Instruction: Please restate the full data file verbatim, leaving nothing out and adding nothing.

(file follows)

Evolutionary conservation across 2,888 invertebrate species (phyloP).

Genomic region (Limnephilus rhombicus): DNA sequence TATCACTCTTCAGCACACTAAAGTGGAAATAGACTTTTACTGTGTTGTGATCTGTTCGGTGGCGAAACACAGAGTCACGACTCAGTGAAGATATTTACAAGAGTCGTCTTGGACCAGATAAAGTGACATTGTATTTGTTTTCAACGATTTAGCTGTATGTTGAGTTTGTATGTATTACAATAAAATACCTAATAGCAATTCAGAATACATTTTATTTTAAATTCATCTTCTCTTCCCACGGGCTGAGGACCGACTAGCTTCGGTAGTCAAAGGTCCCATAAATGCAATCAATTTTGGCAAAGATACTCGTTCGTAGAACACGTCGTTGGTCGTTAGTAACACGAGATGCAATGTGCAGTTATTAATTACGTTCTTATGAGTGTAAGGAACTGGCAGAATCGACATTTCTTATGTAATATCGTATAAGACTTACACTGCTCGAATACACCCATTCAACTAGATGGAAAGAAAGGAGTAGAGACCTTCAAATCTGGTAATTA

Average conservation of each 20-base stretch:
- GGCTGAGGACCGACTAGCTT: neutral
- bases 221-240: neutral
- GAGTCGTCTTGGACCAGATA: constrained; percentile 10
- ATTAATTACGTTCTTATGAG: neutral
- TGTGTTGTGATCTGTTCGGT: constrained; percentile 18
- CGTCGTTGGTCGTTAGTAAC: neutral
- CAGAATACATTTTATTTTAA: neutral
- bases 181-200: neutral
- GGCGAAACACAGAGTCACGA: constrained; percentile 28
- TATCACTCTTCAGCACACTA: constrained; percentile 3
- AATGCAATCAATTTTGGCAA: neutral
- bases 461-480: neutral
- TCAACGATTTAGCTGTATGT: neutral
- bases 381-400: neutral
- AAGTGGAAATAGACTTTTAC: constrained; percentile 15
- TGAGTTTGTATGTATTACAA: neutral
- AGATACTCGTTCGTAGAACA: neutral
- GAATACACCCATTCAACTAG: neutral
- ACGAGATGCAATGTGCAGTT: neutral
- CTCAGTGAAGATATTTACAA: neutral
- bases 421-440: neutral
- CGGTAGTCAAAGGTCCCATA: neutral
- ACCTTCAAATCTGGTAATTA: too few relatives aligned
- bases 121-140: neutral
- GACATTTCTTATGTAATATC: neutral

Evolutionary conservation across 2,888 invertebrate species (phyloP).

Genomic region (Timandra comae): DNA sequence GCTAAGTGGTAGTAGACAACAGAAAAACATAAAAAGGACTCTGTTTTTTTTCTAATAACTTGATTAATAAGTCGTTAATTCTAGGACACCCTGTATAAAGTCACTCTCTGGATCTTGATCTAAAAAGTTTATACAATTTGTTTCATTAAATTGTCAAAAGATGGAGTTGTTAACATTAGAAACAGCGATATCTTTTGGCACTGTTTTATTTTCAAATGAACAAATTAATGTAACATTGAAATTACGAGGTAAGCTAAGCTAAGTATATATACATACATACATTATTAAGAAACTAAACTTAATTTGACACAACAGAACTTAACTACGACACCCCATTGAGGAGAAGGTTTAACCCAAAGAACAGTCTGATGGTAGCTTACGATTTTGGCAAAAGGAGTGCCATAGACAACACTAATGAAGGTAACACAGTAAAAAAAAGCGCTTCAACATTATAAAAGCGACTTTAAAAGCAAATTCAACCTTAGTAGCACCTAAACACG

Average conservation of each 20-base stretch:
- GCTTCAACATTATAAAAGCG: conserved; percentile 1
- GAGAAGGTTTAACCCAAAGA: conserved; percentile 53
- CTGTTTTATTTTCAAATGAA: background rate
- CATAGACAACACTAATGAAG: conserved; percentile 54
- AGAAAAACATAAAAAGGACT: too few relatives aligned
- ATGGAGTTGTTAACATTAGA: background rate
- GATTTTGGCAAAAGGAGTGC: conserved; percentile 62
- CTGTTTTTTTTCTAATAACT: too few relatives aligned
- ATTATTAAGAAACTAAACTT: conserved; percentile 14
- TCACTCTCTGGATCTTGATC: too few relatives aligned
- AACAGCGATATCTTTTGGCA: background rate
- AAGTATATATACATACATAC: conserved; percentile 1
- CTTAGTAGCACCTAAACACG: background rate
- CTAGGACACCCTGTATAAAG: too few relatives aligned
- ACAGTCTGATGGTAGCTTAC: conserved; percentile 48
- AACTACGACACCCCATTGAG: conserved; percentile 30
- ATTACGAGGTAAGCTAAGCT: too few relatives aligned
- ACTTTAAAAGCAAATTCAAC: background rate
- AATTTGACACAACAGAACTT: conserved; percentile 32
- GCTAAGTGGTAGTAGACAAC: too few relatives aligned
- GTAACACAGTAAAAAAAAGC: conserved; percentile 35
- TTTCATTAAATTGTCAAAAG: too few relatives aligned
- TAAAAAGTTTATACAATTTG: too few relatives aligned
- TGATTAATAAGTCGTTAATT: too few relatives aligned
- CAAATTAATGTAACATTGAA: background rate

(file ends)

Evolutionary conservation across 2,888 invertebrate species (phyloP).

Genomic region (Limnephilus rhombicus): DNA sequence TATCACTCTTCAGCACACTAAAGTGGAAATAGACTTTTACTGTGTTGTGATCTGTTCGGTGGCGAAACACAGAGTCACGACTCAGTGAAGATATTTACAAGAGTCGTCTTGGACCAGATAAAGTGACATTGTATTTGTTTTCAACGATTTAGCTGTATGTTGAGTTTGTATGTATTACAATAAAATACCTAATAGCAATTCAGAATACATTTTATTTTAAATTCATCTTCTCTTCCCACGGGCTGAGGACCGACTAGCTTCGGTAGTCAAAGGTCCCATAAATGCAATCAATTTTGGCAAAGATACTCGTTCGTAGAACACGTCGTTGGTCGTTAGTAACACGAGATGCAATGTGCAGTTATTAATTACGTTCTTATGAGTGTAAGGAACTGGCAGAATCGACATTTCTTATGTAATATCGTATAAGACTTACACTGCTCGAATACACCCATTCAACTAGATGGAAAGAAAGGAGTAGAGACCTTCAAATCTGGTAATTA

Average conservation of each 20-base stretch:
- GGCTGAGGACCGACTAGCTT: neutral
- bases 221-240: neutral
- GAGTCGTCTTGGACCAGATA: constrained; percentile 10
- ATTAATTACGTTCTTATGAG: neutral
- TGTGTTGTGATCTGTTCGGT: constrained; percentile 18
- CGTCGTTGGTCGTTAGTAAC: neutral
- CAGAATACATTTTATTTTAA: neutral
- bases 181-200: neutral
- GGCGAAACACAGAGTCACGA: constrained; percentile 28
- TATCACTCTTCAGCACACTA: constrained; percentile 3
- AATGCAATCAATTTTGGCAA: neutral
- bases 461-480: neutral
- TCAACGATTTAGCTGTATGT: neutral
- bases 381-400: neutral
- AAGTGGAAATAGACTTTTAC: constrained; percentile 15
- TGAGTTTGTATGTATTACAA: neutral
- AGATACTCGTTCGTAGAACA: neutral
- GAATACACCCATTCAACTAG: neutral
- ACGAGATGCAATGTGCAGTT: neutral
- CTCAGTGAAGATATTTACAA: neutral
- bases 421-440: neutral
- CGGTAGTCAAAGGTCCCATA: neutral
- ACCTTCAAATCTGGTAATTA: too few relatives aligned
- bases 121-140: neutral
- GACATTTCTTATGTAATATC: neutral

Evolutionary conservation across 2,888 invertebrate species (phyloP).

Genomic region (Timandra comae): DNA sequence GCTAAGTGGTAGTAGACAACAGAAAAACATAAAAAGGACTCTGTTTTTTTTCTAATAACTTGATTAATAAGTCGTTAATTCTAGGACACCCTGTATAAAGTCACTCTCTGGATCTTGATCTAAAAAGTTTATACAATTTGTTTCATTAAATTGTCAAAAGATGGAGTTGTTAACATTAGAAACAGCGATATCTTTTGGCACTGTTTTATTTTCAAATGAACAAATTAATGTAACATTGAAATTACGAGGTAAGCTAAGCTAAGTATATATACATACATACATTATTAAGAAACTAAACTTAATTTGACACAACAGAACTTAACTACGACACCCCATTGAGGAGAAGGTTTAACCCAAAGAACAGTCTGATGGTAGCTTACGATTTTGGCAAAAGGAGTGCCATAGACAACACTAATGAAGGTAACACAGTAAAAAAAAGCGCTTCAACATTATAAAAGCGACTTTAAAAGCAAATTCAACCTTAGTAGCACCTAAACACG

Average conservation of each 20-base stretch:
- GCTTCAACATTATAAAAGCG: conserved; percentile 1
- GAGAAGGTTTAACCCAAAGA: conserved; percentile 53
- CTGTTTTATTTTCAAATGAA: background rate
- CATAGACAACACTAATGAAG: conserved; percentile 54
- AGAAAAACATAAAAAGGACT: too few relatives aligned
- ATGGAGTTGTTAACATTAGA: background rate
- GATTTTGGCAAAAGGAGTGC: conserved; percentile 62
- CTGTTTTTTTTCTAATAACT: too few relatives aligned
- ATTATTAAGAAACTAAACTT: conserved; percentile 14
- TCACTCTCTGGATCTTGATC: too few relatives aligned
- AACAGCGATATCTTTTGGCA: background rate
- AAGTATATATACATACATAC: conserved; percentile 1
- CTTAGTAGCACCTAAACACG: background rate
- CTAGGACACCCTGTATAAAG: too few relatives aligned
- ACAGTCTGATGGTAGCTTAC: conserved; percentile 48
- AACTACGACACCCCATTGAG: conserved; percentile 30
- ATTACGAGGTAAGCTAAGCT: too few relatives aligned
- ACTTTAAAAGCAAATTCAAC: background rate
- AATTTGACACAACAGAACTT: conserved; percentile 32
- GCTAAGTGGTAGTAGACAAC: too few relatives aligned
- GTAACACAGTAAAAAAAAGC: conserved; percentile 35
- TTTCATTAAATTGTCAAAAG: too few relatives aligned
- TAAAAAGTTTATACAATTTG: too few relatives aligned
- TGATTAATAAGTCGTTAATT: too few relatives aligned
- CAAATTAATGTAACATTGAA: background rate